Vol.23 No.94

Monday 26 June 2006    

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Features
The Legend

By Mogomotsi Moloi
Correspondent

6/26/2006 4:51:41 PM (GMT +2)

KUBU ISLAND: Kubu is Setswana for hippopotamus. One may conclude that the island was named after the animal because hippos are numerous there, but that is not the case.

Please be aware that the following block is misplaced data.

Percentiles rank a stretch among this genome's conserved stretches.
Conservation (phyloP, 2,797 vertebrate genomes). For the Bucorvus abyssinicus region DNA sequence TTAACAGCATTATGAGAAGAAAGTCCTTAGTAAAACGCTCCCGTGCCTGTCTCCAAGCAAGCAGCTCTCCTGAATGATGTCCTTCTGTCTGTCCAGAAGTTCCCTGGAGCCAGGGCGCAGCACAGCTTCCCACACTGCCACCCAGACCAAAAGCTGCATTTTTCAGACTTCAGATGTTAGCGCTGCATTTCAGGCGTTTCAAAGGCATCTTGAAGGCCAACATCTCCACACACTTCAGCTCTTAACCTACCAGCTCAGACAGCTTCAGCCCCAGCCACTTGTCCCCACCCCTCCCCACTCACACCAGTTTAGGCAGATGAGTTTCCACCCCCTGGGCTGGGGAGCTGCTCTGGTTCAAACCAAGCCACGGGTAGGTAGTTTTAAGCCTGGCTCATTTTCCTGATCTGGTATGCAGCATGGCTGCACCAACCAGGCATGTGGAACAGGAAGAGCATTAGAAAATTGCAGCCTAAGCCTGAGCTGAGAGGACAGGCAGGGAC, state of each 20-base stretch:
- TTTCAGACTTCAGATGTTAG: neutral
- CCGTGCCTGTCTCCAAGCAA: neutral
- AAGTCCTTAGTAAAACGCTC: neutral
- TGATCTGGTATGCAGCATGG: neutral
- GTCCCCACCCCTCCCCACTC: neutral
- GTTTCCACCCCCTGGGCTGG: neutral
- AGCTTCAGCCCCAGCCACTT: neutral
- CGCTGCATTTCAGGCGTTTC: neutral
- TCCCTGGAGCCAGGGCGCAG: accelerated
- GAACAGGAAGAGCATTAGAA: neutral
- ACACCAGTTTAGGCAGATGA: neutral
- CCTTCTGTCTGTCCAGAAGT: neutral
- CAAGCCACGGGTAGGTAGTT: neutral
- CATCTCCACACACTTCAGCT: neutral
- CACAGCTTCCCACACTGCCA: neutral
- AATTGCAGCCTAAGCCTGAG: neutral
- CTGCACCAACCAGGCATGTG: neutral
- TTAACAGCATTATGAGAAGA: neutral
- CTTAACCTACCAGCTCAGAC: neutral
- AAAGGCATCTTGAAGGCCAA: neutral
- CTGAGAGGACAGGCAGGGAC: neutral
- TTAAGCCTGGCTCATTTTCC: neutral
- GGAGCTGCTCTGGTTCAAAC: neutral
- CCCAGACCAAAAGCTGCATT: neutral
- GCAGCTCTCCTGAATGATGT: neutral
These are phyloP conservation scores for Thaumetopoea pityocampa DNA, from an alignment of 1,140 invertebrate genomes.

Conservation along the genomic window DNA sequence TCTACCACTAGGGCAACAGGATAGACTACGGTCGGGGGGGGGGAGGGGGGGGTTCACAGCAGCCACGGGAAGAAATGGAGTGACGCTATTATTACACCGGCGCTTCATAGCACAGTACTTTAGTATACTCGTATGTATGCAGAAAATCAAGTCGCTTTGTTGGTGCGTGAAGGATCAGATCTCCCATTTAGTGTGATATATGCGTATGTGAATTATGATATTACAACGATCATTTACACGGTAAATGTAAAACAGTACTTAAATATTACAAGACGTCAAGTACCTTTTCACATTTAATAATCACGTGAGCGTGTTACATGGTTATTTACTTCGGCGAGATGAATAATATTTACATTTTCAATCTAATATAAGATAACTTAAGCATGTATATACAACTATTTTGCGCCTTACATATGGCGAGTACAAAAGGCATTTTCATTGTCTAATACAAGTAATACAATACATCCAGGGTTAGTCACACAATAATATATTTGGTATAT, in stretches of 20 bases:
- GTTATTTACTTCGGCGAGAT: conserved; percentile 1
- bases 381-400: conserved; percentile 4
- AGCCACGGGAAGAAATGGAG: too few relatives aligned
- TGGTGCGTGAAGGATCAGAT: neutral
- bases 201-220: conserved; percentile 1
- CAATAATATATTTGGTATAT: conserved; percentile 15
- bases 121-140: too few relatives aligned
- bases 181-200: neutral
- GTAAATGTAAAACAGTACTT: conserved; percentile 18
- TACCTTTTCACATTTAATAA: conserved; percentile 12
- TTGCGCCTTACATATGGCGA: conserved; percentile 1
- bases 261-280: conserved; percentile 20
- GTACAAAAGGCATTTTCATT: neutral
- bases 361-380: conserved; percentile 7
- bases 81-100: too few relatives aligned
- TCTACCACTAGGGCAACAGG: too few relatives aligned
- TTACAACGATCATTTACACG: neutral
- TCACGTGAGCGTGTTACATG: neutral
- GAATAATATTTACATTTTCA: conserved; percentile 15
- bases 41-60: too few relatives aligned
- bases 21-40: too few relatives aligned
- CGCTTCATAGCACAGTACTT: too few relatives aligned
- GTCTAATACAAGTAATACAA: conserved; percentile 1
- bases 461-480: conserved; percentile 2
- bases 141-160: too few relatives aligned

A senior tour guide at the national monument, Mmoki Boatametse, explains that the name originated from Allen Berger, a historian, who had difficulty pronouncing the word lekhubu, a Setswana name for a hill and he shortened it to kubu. Boatametse says the original name of the island was Gaing-o - a Sesarwa word for hill - but the Mmatshumu community opted to use the name Kubu because Berger had already marketed the area by that name. Situated 40 km north of Mmatshumu village in the Boteti sub district, Kubu Island is rich in cultural and historical sites. Today, Mmatshumu community runs an eco-tourism project at Kubu Island dubbed Gaing-o Community Trust. The project, which employs 11 locals, kick started in 1999 and helps the youth of the village earn a living. The fascination with Kubu is simple. It is believed that in the past, the hill was used as an initiation centre for boys. It has the shrine, stone piles, look out point, cave and stands - some huge baobab trees. Boatametse says through the project, they want to revive their culture and at the same time find ways of earning a living. From a distance, all you see is an ordinary hill, on closer scrutiny - from all directions of the island, which is sandwiched by Makgadikgadi pans - there are some natural and other manmade physical features that make it unique. Boatametse, popularly known as 'Wago the hero', narrates that Berger compiled a historical pamphlet containing information about the area. He and his companions now use the little knowledge they have together with Berger's pamphlet to narrate the culture and history about the island. A few steps up the hill from the southern part rests a semi-circular stone wall. The Mmatshumu-born Boatametse says the enclosure served as the initiation centre for boys around the 17th century. "Only boys were brought here," he explains. The enclosure is about 70-100m in diameter and 1.2m high. It has two evident loopholes in the walls. "It reads thus there were 24 loopholes, but it is not stated what the holes were used for," Boatametse points out. The next feature after the enclosure to the top are the stones piled in small heaps in a grave-like formation. One interesting thing about the stones is that they are of one size. The senior tour guide says there are two parallel theories about the stones. First, he says, it is believed that those are the graves of boys who died during circumcision - due to haemorrhage. Secondly, it is believed that the heaps were made by boys during graduation ceremonies to mark their presence. "Berger documented that there are 350-500 stones collected in the piles," states Boatametse. He emphasises that the most respected area on the Island is the shrine. That is where local people give offerings to their ancestors. Even some churches organise their rituals there. Boatametse says people of Mmatshumu are a cultural society and they respect the island. He observes that usually they bring powder from the Thambotha tree (morokodi), snuff, clothes buttons and coins as a form of appreciation to their ancestors for goodwill. The hill also has a ritual place. According to the information on record from Berger, that is where the unnamed "leader of the great Zimbabweans stayed" during the intertribal wars. To prove the hill was once a human habitat, there are some pottery and fragment remains and beads made from shells and bones. "Some years back bush men used to ask the gods for permission to hunt around this area. During a hunt if their prey escaped in the direction of the hill, they did not follow it. They believed that it escaped to their ancestors therefore they would not kill it," recalls Boatametse. Apparently other tribes like the Bakalaka pray for rain and good harvest at Kubu Island. The only modern feature on the hill is the lookout point. Though without proper evidence it is said this was constructed by geologists. It is a cement block built on top of the hill and is the highest point in the area. "It is rumoured that about 35 years ago, there was a lake called Makgadikgadi Pallio. The dam was 40m deep. Due to the gradual tilting of the plates, the lake dried up and as the water became saline, chlorine accumulated on the rocks until it became an island," Boatametse explains the island's origin. Kubu Island is also a campsite. It has 13 campsites marked by stones and visitors are expected to keep maximum silence because the place is highly spiritual. "Our clients, mostly whites, are impressed by the natural appearance and they come for adventure," says Boatametse adding that their business is at its peak from April to August. He indicates that tourism contributes to the country's growing economy therefore the area is marketed and kept up to date with relevant resources, to attract more tourists. The tour guide expressed disappointment at the behaviour of some tourists, who are not cooperative and do not want to obey the rules and regulations of the monument. He lamented that they do not get clients during rainy seasons because they get stuck in the pans. Send us your comments about Mmegi newspaper Search For Old Newspaper Editions To advertise contact us through email

 
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